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Halloween candy makers caught red-handed using illegal conflict palm oil

Just weeks after a major undercover field investigation by Rainforest Action Network (RAN) exposed global food brands as sourcing illegally grown palm oil from within Indonesia’s nationally protected Rawa Singkil Wildlife Reserve, RAN is releasing fresh evidence of deforestation in the region connected to many of the same brands, this time through yet another supplier. The new investigation, released today, shows that a company named PT Laot Bangko, a palm oil supplier to brands including major Halloween candy makers Nestle, Mars, Mondelez and Hersheys, has continued to destroy forests in the globally important lowland rainforests of Indonesia’s Leuser Ecosystem until at least as recently as August 2019. This is despite the fact that each of these companies has publicly committed to No Deforestation No Peatland No Exploitation (NDPE) policies to prevent exactly this sort of violation.

“This Halloween, Nestlé, Mars, Mondelez and Hershey’s can not give any guarantees that their Halloween candies are not driving the destruction of the last lowland rainforests of the Leuser Ecosystem,” said Robin Averbeck from Rainforest Action Network. “Some of the world’s last habitat for critically endangered Sumatran orangutans is being cleared to produce Conflict Palm Oil, and these brands are buying it.”

Nestlé, Mars, Mondelez and Hershey’s have each responded to the initial scandal but have failed to immediately suspend sourcing from the rogue palm oil mills the report exposed. Just this past week, tens of thousands of concerned consumers have contacted the companies demanding they publicly cut ties to illegal Conflict Palm Oil and stop all sourcing connected to rainforest destruction in the ecologically rich Leuser Ecosystem.

Campaigners say the response from Nestlé, the world’s largest food maker, stands out from the other chocolate giants, Mars, Mondelez and Hershey’s, as those companies lack explicit commitments to protect the Leuser Ecosystem from deforestation for palm oil and adequate deforestation monitoring systems.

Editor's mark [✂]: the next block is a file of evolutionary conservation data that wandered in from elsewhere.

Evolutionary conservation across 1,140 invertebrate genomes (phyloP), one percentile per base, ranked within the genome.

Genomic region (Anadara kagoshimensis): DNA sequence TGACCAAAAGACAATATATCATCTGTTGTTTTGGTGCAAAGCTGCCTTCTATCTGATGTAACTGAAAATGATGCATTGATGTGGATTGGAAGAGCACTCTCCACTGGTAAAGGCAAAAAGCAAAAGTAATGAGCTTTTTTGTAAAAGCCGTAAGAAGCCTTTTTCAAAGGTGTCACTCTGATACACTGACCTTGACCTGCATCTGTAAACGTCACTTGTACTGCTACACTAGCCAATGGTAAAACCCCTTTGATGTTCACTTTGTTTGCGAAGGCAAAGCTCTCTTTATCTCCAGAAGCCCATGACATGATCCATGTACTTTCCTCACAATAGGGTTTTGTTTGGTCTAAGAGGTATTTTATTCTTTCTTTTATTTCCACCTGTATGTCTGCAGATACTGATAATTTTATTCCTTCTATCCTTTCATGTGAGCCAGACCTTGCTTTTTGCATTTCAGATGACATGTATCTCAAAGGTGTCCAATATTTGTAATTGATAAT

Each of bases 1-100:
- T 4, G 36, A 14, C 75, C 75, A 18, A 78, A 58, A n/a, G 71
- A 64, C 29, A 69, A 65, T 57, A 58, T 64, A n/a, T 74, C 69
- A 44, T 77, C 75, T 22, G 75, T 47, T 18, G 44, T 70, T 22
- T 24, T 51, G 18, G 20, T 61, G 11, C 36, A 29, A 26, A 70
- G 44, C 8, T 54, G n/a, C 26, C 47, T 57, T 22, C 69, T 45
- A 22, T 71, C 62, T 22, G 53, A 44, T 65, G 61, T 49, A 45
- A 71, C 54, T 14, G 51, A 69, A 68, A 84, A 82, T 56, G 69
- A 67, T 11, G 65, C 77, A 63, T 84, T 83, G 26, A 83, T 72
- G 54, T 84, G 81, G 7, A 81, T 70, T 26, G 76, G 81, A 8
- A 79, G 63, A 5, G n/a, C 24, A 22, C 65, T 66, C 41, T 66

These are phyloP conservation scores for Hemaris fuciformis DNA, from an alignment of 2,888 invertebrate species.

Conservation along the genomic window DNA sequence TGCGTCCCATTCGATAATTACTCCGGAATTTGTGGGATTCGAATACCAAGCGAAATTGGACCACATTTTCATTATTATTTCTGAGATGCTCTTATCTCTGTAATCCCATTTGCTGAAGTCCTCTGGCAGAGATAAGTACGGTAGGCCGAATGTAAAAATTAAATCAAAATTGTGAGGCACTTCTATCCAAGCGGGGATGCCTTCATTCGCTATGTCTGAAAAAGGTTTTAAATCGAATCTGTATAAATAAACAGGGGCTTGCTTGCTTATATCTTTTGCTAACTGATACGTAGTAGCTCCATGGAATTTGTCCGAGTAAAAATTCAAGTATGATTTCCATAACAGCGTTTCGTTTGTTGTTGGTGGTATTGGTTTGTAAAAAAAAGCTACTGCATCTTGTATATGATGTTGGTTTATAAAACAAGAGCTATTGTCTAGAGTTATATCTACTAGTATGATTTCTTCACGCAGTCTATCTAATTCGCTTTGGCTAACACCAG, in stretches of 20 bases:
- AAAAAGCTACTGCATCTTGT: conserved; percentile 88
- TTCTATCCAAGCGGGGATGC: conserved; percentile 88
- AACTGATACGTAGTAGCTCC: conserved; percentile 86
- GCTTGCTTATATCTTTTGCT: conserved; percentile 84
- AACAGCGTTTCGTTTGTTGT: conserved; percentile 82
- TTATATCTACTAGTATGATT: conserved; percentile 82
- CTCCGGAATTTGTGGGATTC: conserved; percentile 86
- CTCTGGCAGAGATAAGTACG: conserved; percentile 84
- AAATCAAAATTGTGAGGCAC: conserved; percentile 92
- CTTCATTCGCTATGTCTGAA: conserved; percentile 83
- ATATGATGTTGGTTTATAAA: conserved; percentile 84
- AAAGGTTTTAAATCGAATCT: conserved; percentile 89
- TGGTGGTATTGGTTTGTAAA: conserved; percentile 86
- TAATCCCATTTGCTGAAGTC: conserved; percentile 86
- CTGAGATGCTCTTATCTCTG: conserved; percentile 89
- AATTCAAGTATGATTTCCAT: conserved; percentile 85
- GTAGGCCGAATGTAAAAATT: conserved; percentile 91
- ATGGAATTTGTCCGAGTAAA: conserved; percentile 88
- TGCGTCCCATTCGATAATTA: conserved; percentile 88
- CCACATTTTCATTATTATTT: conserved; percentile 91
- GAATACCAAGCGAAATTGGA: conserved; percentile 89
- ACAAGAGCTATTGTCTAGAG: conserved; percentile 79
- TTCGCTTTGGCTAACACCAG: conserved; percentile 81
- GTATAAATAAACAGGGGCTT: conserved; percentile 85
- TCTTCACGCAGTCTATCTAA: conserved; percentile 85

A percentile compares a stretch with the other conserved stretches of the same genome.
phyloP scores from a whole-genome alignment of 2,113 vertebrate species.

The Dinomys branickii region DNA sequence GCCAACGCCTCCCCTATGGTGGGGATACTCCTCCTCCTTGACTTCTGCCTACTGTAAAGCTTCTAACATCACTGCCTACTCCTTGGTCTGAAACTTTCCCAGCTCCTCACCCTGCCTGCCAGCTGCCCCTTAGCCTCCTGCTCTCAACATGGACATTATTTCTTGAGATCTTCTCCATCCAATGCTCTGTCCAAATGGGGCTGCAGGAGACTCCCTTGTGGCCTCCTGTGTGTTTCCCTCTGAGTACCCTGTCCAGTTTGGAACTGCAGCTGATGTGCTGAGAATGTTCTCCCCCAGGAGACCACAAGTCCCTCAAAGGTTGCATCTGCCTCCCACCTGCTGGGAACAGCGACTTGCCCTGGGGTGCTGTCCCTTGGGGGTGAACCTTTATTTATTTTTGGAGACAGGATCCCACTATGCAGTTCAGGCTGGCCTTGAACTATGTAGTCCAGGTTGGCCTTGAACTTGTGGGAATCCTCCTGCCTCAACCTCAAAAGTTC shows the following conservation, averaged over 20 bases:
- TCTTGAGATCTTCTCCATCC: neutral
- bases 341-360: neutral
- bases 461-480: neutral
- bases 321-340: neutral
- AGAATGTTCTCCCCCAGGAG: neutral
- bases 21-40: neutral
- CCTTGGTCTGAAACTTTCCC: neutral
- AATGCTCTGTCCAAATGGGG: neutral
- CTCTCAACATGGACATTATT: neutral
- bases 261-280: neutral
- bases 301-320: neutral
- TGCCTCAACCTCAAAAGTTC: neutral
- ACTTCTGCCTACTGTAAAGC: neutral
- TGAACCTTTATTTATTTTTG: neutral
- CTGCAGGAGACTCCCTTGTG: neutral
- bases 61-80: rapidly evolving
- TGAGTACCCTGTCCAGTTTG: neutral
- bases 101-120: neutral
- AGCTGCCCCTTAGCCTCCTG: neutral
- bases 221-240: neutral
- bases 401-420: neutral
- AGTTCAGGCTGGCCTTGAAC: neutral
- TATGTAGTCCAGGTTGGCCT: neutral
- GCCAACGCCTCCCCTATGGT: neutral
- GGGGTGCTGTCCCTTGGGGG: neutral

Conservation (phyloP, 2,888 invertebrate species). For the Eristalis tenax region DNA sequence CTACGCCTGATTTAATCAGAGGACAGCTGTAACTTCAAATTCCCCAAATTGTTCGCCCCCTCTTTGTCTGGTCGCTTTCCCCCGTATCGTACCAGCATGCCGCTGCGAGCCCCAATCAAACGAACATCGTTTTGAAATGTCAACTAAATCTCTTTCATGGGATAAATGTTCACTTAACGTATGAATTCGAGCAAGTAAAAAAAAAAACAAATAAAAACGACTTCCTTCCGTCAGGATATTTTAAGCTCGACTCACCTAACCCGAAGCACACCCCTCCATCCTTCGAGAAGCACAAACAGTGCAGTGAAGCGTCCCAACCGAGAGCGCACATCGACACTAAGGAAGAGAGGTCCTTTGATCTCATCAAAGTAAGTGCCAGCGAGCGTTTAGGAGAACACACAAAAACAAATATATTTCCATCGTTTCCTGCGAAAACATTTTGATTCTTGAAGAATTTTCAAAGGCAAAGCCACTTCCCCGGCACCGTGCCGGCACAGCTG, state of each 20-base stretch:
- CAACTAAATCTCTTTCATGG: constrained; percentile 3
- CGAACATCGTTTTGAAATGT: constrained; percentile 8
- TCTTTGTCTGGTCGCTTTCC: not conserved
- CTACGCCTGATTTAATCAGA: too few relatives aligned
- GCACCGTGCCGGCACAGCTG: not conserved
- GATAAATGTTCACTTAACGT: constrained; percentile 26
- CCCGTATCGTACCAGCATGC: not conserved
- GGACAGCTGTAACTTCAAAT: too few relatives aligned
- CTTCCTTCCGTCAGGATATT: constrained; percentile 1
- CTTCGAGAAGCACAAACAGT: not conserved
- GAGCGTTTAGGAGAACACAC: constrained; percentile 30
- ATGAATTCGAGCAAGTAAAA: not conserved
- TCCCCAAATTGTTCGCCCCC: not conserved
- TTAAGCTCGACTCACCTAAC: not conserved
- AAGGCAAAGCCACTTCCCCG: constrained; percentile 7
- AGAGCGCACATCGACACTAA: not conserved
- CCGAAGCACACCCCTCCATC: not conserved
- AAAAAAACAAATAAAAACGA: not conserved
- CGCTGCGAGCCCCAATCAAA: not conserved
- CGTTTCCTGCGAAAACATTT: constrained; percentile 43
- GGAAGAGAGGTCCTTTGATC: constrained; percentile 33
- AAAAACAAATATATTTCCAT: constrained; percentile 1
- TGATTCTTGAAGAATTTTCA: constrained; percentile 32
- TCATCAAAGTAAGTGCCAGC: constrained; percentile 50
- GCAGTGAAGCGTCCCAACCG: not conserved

“Nestlé’s commitment to prioritise the Leuser Ecosystem as a priority ecosystem for its forest protection strategy is a welcome move,” said RAN’s Averbeck. “But it is urgent that Nestlé immediately stop sourcing from rogue mills connected to the destruction of Indonesia’s rainforests, and intervene to halt any deforestation identified via its monitoring system.”

This area of wet, lowland rainforest has been dubbed the ‘orangutan capital of the world,’ as it is home to the highest population densities of critically endangered orangutan anywhere. This includes a culturally distinct subpopulation of a few thousand individuals which demonstrate social structures and tool-using behaviours unique from all other orangutan populations. The Singkil-Bengkung region also contains some of the best remaining breeding habitat for critically endangered Sumatran rhinos, elephants and tigers.

The health of the Leuser Ecosystem’s Singkil-Bengkung landscape — comprised of the Rawa Singkil Wildlife Reserve, the Kluet peatland and the connecting lowland rainforests — is internationally significant because of its expanses of ancient, deep, carbon-rich peatlands, which are among the most valuable and effective natural carbon sinks on earth. Conversely, when drained and cleared as documented here, these peat soils transform into carbon bombs that emit catastrophic levels of pollution into the atmosphere for years on end.

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